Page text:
Let’s examine. First off, with that line, you have arguably one of the top three forwards in the league (Carpenter) playing with a pivot who is currently leading the WCHA in points (DeSalvo) and a winger who has talent but has been hampered by injuries (Mohler). That’s a pretty good line right there, and I can argue it’s not even the team’s best unit.
At this point, I’d give that distinction to the Bryce Williamson, Mark Cooper, Ben Murphy unit. They aren’t as lethal as they were early in the season, but with thirty (30) combined goals, they’ve been as productive as anyone in the league.
Then you have Adam Berkle, Cam Wojtala, Matt Pohlkamp, who produced a goal this weekend and continues to be a steady unit at both ends of the ice, along with Andrew Wallace centering the Quebecers — Pierre-Luc Mercier and Kevin Dufour — and you have a team that can roll four lines in all situations. (On a side note, I’m all in favor of calling that line “Wally and the Q’s,” like they’re some early-90’s soft rock band.)
Overall, BG is second in the league with 3.04 goals per game. That depth up front is a huge reason why.
Goaltending: Tommy Burke has now started four-straight games for BG. I assumed last weekend that his starting both games had more to do with his dominance of Huntsville than anything else.
If I had to guess now, it has more to do with Burke dominating, well, everyone.
Since he allowed five goals to Boston College on Dec. 27, Burke has allowed two goals. In four games. That is not a misprint.
That run brings Burke’s numbers to a 2.04 goals-against average (second in the WCHA) and a .924 save percent (fourth). It seems the team has gotten to the point with him that they were with Andrew Hammond last season, where they’re confident in his ability to make big saves, so they aren’t as worried about limiting shots.
I think the deal with the goaltending has always been, both guys will play until one proves he deserves to start more. Because it’s not that Tomas Sholl has been bad this season. With a 2.58 GAA, he ranks eighth out of 15 goalies in the WCHA. That’s pretty good for a true freshman. But at this point in the season, BG is right in the thick of things for a first-round home playoff series. You want to do everything in your power to secure that, which at this point would include playing Tommy Burke as often as possible. I mean, he has a .979 save percent the last four games. That’s bananas, b-a-n-a-n-a-s.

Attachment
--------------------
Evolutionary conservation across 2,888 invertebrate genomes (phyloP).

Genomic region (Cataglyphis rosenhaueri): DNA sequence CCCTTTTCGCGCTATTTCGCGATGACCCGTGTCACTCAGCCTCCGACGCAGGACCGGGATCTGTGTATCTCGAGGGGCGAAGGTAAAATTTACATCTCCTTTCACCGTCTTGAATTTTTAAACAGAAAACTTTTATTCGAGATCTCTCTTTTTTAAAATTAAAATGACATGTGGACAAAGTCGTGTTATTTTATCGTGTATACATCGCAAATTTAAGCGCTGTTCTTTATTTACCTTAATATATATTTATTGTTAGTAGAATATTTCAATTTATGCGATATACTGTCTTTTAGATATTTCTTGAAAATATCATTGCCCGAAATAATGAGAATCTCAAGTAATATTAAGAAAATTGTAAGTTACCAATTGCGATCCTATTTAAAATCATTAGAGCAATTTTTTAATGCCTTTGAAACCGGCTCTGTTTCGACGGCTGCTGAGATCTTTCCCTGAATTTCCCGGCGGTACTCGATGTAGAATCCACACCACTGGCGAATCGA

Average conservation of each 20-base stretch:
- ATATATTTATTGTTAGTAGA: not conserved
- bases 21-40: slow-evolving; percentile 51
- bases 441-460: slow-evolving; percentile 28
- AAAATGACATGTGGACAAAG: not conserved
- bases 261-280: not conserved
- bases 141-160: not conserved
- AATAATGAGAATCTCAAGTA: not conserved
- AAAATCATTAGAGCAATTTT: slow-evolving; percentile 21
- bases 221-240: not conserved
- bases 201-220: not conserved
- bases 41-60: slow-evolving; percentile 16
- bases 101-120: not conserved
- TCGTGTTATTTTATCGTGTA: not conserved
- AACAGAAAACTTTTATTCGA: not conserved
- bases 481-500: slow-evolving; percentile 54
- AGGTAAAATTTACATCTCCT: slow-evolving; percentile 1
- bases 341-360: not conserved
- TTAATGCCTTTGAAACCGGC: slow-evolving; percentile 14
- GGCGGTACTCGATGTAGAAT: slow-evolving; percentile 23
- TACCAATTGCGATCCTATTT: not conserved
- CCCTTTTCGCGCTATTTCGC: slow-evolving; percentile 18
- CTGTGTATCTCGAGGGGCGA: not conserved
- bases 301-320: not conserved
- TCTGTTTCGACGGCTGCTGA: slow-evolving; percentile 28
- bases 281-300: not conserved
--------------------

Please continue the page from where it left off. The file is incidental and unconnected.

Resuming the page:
Bye week blues: If you find yourself sad that BG isn’t playing this weekend, there are a couple of WCHA series’ you’ll want to keep your eyes on this weekend. Because, you know, college hockey never stops:
Ferris State at Minnesota State: As mentioned above, Minnesota State can reclaim No. 2 in the league with a singular win this weekend. That will be so much easier said than done, because Ferris State hasn’t lost a WCHA game in the history of the WCHA. Additionally, the Mavericks just completed a two-week odyssey through Alaska, which kind of kicked their butts. They went a, combined, 1-3-0 against Alaska and Anchorage. From what I’ve been told by people who have made the trip to Alaska in the past, it takes a few days for your body to get readjusted to your local time. And that was after only a weekend there. The Mavericks were there for like 10 days. Look out for jet lag.
Alaska Anchorage at Alabama Huntsville: Anchorage has positioned itself nicely in the league with a sweep of Minnesota State this weekend. Coupled with its great effort AT Wisconsin the week before, the Seawolves look ready to make some noise in the second half. That being said, they’ve still only won once outside of Alaska in the last 11 months, and will have one of their longest trips of the year to Alabama. On the other side, the Chargers are still sitting on one win, but are more than capable of taking you down if you aren’t ready to play. With Anchorage traveling a long distance, coming off a hard-fought weekend, will they be ready to play? With a sweep they will jump Bemidji and pull within one point of BG. Now would not be an opportune time for a letdown (as if there was ever a good time for a letdown?).